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First Day at School: Dundonald PS

September is a crucial month for thousands of youngsters across Northern Ireland as they embark on their first day at school. Education |correspondent Kathryn Torney spoke to children, parents and staff at two primaries about the annual big day in every school’s calendar

A Sea of green jumpers snaked towards Dundonald Primary School in the bright sun yesterday morning.

The school car park was packed while others chose to make the most of the good weather by walking to school.

Many of the little ones, new to the busy start of the school day, stuck a little closer to their mums and dads.

Over 110 pupils started P1 this week which meant an expansion to four P1 classes for the first time.

There are currently 582 pupils in total at the school — a new modern building based on a spacious eight acre site - and it has been designed to cater for up to 840.

The bright and colourful P1 classrooms are clustered around a central open plan play area which features a play kitchen, sand pit and water play area. An outside play area is also available for the pupils.

Twins Kyle and Matthew McDowell will celebrate their fifth birthday in just a few weeks time.

Their mum Tanya, a trained psychology lecturer currently working as a childminder, left buying their uniforms for P1 until a few weeks before the start of term in an attempt to contain their excitement.

“Their two big brothers told them all about the school so if I’d bought the uniforms too early they would have been asking me how many sleeps it was until they started for the last two months!” she said. “I thought their first day earlier this week would have been more emotional but there were no tears from them or me, which was quite a surprise.

“When I collected them they were fighting over who would get to tell me first about their day.

“It has also been really nice to listen to them talking to each other about school — although they use their own coded language at times so I haven’t understood it all!

“The boys like being in the same class but they also play independently and have their own friends.”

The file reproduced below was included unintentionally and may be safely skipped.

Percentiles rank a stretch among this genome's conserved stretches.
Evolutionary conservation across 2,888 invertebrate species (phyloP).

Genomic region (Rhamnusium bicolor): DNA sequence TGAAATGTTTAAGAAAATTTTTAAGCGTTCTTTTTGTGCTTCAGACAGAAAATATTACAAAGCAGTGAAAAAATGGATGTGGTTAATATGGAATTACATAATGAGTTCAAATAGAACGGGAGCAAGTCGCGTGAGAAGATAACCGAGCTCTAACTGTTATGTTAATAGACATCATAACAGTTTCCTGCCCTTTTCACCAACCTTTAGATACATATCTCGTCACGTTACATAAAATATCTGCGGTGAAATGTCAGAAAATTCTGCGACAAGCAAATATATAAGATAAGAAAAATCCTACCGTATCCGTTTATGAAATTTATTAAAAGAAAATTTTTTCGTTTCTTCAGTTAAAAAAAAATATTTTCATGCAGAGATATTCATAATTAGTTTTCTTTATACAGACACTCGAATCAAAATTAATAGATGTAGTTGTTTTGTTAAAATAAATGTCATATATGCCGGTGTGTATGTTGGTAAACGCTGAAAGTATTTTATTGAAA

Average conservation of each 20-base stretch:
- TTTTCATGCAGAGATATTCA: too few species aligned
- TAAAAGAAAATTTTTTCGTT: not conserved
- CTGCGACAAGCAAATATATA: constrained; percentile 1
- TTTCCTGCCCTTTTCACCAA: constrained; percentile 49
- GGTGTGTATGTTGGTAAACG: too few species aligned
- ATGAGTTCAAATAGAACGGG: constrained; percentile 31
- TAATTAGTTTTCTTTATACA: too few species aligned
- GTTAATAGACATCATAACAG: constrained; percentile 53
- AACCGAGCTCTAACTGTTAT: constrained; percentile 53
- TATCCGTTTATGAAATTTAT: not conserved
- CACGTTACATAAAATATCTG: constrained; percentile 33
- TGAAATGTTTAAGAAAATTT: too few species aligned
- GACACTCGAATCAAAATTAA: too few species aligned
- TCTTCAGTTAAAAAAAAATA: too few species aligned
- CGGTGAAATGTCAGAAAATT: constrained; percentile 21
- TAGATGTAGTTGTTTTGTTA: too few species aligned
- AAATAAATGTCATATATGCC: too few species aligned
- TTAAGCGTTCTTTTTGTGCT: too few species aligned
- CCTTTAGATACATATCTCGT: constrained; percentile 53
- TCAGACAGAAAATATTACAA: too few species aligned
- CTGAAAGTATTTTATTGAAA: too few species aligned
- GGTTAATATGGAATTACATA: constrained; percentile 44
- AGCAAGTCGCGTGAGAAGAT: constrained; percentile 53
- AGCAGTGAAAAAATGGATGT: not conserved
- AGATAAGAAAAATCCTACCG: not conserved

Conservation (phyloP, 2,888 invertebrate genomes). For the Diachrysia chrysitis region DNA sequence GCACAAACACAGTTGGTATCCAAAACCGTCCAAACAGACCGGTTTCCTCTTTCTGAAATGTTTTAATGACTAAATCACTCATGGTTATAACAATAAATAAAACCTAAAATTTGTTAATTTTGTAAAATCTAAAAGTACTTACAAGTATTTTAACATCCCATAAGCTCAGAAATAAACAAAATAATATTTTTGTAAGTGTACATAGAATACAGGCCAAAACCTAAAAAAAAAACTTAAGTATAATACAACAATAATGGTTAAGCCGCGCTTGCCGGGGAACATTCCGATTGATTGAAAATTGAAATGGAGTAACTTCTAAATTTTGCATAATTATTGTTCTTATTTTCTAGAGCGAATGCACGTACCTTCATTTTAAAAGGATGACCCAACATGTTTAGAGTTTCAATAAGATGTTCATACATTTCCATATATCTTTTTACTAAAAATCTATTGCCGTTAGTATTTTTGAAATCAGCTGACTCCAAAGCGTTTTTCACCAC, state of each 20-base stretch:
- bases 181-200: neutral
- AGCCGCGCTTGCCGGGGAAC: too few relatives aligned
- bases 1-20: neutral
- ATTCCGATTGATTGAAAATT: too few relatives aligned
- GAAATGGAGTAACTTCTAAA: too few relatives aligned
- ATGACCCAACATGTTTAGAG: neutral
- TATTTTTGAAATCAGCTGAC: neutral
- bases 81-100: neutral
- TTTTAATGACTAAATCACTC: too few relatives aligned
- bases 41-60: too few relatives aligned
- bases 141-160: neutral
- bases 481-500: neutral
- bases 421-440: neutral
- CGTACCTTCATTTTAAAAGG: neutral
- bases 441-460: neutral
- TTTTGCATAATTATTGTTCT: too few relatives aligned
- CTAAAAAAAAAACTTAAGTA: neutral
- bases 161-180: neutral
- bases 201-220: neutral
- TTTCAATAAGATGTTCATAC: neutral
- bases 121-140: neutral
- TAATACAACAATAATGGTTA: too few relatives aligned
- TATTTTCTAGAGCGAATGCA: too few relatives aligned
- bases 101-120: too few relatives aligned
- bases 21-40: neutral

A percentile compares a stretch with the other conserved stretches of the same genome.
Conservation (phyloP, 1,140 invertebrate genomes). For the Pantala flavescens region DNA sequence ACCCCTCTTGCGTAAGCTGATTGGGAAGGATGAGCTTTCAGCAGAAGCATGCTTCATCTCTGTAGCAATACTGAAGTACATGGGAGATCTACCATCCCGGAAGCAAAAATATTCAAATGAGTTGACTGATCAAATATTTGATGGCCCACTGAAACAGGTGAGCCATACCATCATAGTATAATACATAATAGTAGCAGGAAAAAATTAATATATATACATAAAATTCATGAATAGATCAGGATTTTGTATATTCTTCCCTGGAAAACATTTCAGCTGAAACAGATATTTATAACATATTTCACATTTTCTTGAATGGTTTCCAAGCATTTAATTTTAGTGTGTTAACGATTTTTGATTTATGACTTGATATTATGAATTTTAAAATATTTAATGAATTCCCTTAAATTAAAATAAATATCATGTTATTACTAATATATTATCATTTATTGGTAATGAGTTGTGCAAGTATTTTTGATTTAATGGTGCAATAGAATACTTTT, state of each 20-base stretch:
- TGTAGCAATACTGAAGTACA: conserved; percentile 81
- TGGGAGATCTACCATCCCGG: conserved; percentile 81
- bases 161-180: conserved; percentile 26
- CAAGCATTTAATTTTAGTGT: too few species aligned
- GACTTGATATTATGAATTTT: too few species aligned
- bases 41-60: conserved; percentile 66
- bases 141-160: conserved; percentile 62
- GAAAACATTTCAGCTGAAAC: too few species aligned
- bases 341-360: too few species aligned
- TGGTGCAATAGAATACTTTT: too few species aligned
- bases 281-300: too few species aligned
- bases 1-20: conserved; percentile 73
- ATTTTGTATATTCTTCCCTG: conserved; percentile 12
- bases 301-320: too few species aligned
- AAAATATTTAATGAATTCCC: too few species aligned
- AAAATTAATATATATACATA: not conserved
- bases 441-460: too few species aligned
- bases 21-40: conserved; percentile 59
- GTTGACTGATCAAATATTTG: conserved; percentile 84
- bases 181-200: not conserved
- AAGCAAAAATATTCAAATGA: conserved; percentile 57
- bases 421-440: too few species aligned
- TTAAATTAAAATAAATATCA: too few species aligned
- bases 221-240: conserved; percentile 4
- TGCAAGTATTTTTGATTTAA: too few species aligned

Their classmate Ben Glasgow also started on Tuesday, well prepared for his first day by his three older brothers — 14-year-old twins Kyle and Marcus and Cameron (11).

Starting with just an hour and a half in class each day, today is the first day the P1s will stay in until noon. Their full day to 2pm starts in October.

Ben’s mum Trish, a nurse at the nearby Ulster Hospital, said yesterday: “His first day went well. It is really like a home away from home and the new building means that the facilities are fantastic.

“It can be a bit chaotic in our house in the mornings but Ben was so excited today that he got himself ready.”

How does Ben think it’s going so far?

“Good,” was the reply, accompanied by a smile.

What’s the best thing?

“Drawing pictures.”

Richel Lobregas moved to Northern Ireland from the Phillipines three years ago.

Her son Noel is in P6 at|Dundonald Primary, her daughter Kristelle in P7 and four-year-old Kathleen started P1 this week.

Richel said: “Kathleen was so excited about starting on her first day because she was really looking forward to joining her brother and sister.

“They told her all about the school and said there were lots of toys and a playground. She woke up early and we walked in|because we live close by.

“It is such a family friendly school and they really help the children with their English if they need support.”

The school’s P1 co-ordinator is Ann Coard. She said: “This is a fun time of the year and our aim is to help the children get settled in and feel confident in their new setting.

“There is a misconception that children are no longer reading and writing in P1 but they are actually just learning in a more child-friendly way.

“In the past children may have been given a pencil to hold before they were ready. Instead we now develop their skills so that they can learn independently.”

Principal Julian Byers said: “Towards the end of June we|invite our new P1 parents to attend an induction evening followed by a curriculum information afternoon in September. We also offer parent workshops.”

Belfast Telegraph


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